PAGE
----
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Asterisk: Moving on from chan_sip

Making major changes to core functionality in an existing software project can be daunting. Making those changes in a project that has been in existence since 1999, has approximately 1.4 million lines of code, a massive installed base, and whose users are in an industry with a well-known aversion to change can seem outright impossible.

But that is just what the Asterisk developer community has done over the past year by introducing a new SIP stack based on Teluu's PJSIP in Asterisk 12. How and why the Asterisk project decided to make this change is important, as it was a decision not taken lightly, and not without reason.

The legacy SIP channel driver in Asterisk--chan_sip--was created more than 10 years ago, in 2002. RFC 3261, which defined SIP as we know it today, was released in June of the same year. Asterisk was only three years old at the time, but it already had a number of other VoIP channel drivers in it. As such, Mark Spencer based the design of chan_sip on what existed already.

It is doubtful that anyone could have predicted the growth of both SIP and Asterisk over the next decade. As both grew, the size of chan_sip grew as well, quickly outpacing what the original design foresaw. Even still, chan_sip has held up well over the years, helping to make Asterisk the world's most widely adopted open source communications platform. However, as time progressed and both Asterisk and SIP capabilities grew, the design of chan_sip began to limit the SIP functionality that could be added to Asterisk.

The largest limitation in chan_sip's design is its monolithic structure. All of the SIP functionality in Asterisk resides primarily in a single file, chan_sip.c. This includes code that handles SIP dialogs, registration, event subscription, messaging, interactions with the Asterisk core, configuration, and more. The lack of separation of concerns in chan_sip means it is difficult to improve or enhance the functionality, because changes often result in unintended consequences.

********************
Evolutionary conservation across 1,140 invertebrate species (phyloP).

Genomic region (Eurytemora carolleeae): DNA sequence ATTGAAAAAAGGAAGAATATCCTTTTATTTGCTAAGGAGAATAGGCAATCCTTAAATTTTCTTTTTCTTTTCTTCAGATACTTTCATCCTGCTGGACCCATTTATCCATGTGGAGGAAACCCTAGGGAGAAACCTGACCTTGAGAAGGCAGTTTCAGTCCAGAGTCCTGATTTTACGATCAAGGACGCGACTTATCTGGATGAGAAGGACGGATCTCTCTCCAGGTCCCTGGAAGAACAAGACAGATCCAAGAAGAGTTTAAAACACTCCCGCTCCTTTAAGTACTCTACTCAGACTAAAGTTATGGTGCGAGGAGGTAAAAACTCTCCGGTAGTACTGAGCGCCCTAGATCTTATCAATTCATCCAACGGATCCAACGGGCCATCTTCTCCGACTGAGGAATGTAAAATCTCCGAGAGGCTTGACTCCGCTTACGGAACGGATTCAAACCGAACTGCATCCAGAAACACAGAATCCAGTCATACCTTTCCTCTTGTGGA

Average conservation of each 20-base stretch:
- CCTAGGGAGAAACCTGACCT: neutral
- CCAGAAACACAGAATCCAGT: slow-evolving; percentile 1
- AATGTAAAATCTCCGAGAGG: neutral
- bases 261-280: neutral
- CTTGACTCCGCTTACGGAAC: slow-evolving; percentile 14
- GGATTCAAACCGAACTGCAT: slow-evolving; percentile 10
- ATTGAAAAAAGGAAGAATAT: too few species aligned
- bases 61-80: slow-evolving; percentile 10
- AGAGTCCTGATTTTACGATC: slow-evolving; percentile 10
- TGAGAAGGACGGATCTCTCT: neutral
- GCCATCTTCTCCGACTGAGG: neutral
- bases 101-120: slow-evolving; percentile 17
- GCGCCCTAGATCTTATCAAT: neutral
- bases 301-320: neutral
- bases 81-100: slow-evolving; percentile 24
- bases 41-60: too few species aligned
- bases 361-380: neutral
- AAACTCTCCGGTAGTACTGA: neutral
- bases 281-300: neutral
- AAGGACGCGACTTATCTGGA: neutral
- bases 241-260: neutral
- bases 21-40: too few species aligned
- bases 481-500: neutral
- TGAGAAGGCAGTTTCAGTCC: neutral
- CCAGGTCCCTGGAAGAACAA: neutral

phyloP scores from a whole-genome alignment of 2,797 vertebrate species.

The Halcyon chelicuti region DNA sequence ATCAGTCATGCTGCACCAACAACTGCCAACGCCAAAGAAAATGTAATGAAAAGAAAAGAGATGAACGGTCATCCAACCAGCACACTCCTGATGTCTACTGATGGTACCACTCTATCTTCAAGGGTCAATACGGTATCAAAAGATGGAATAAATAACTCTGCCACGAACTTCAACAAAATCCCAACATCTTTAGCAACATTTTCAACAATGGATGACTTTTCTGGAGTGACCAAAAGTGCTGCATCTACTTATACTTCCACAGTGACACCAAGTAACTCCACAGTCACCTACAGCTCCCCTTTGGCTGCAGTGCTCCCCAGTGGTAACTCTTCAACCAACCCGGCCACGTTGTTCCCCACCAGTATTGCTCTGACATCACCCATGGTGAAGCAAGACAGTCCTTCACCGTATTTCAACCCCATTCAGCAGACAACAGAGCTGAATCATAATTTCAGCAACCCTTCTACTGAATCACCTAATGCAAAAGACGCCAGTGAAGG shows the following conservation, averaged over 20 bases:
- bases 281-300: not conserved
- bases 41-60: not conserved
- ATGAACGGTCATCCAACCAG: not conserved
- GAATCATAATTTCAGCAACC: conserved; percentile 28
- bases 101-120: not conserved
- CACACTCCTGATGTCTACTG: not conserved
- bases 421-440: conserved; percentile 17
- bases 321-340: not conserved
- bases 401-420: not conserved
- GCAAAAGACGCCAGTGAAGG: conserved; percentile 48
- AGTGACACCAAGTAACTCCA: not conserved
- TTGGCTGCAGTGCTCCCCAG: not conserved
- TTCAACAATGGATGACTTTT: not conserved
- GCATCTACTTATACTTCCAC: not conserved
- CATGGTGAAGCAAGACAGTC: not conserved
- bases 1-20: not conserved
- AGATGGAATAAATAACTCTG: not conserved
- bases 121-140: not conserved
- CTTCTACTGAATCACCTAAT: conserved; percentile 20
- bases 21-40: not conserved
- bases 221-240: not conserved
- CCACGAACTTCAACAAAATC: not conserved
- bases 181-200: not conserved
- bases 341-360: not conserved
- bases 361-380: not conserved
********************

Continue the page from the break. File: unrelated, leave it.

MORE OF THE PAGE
However, merely having difficulty extending the channel driver is not sufficient cause to abandon it. For some time, we in the community had the suspicion that a large amount of effort was spent on simply maintaining chan_sip. That effort--if it could be reduced--could be spent adding other features and capabilities to the platform.

To quantify that, we looked at the percentage of total bugs reported in the Asterisk issue tracker that were against chan_sip. To no one's surprise, not only was chan_sip the recipient of the most bugs, but the number of bugs in chan_sip as a percentage of the total reported bugs has, for the most part, grown over the years! To some extent, that growth can be accounted for due to the growth of SIP as a VoIP protocol and its use in Asterisk. Ideally, however, the percentage of bugs against chan_sip would be holding steady, not growing. This seemed a clear indication that the design of chan_sip was working against us.

This data, and the experiences of the many developers who maintained the channel driver, convinced the overall developer community that Asterisk 12 was the version in which to finally craft a solution to the problem. The first major decision we faced was whether we should attempt to re-factor chan_sip into something else, or build something new from scratch. Re-factoring chan_sip had the advantage of letting us work with a known code base and use the years of features and support that had been put into it; building something new had the advantage of starting with a clean architecture. After much discussion, the consensus was to build a new channel driver. Primarily, this was decided upon for two reasons: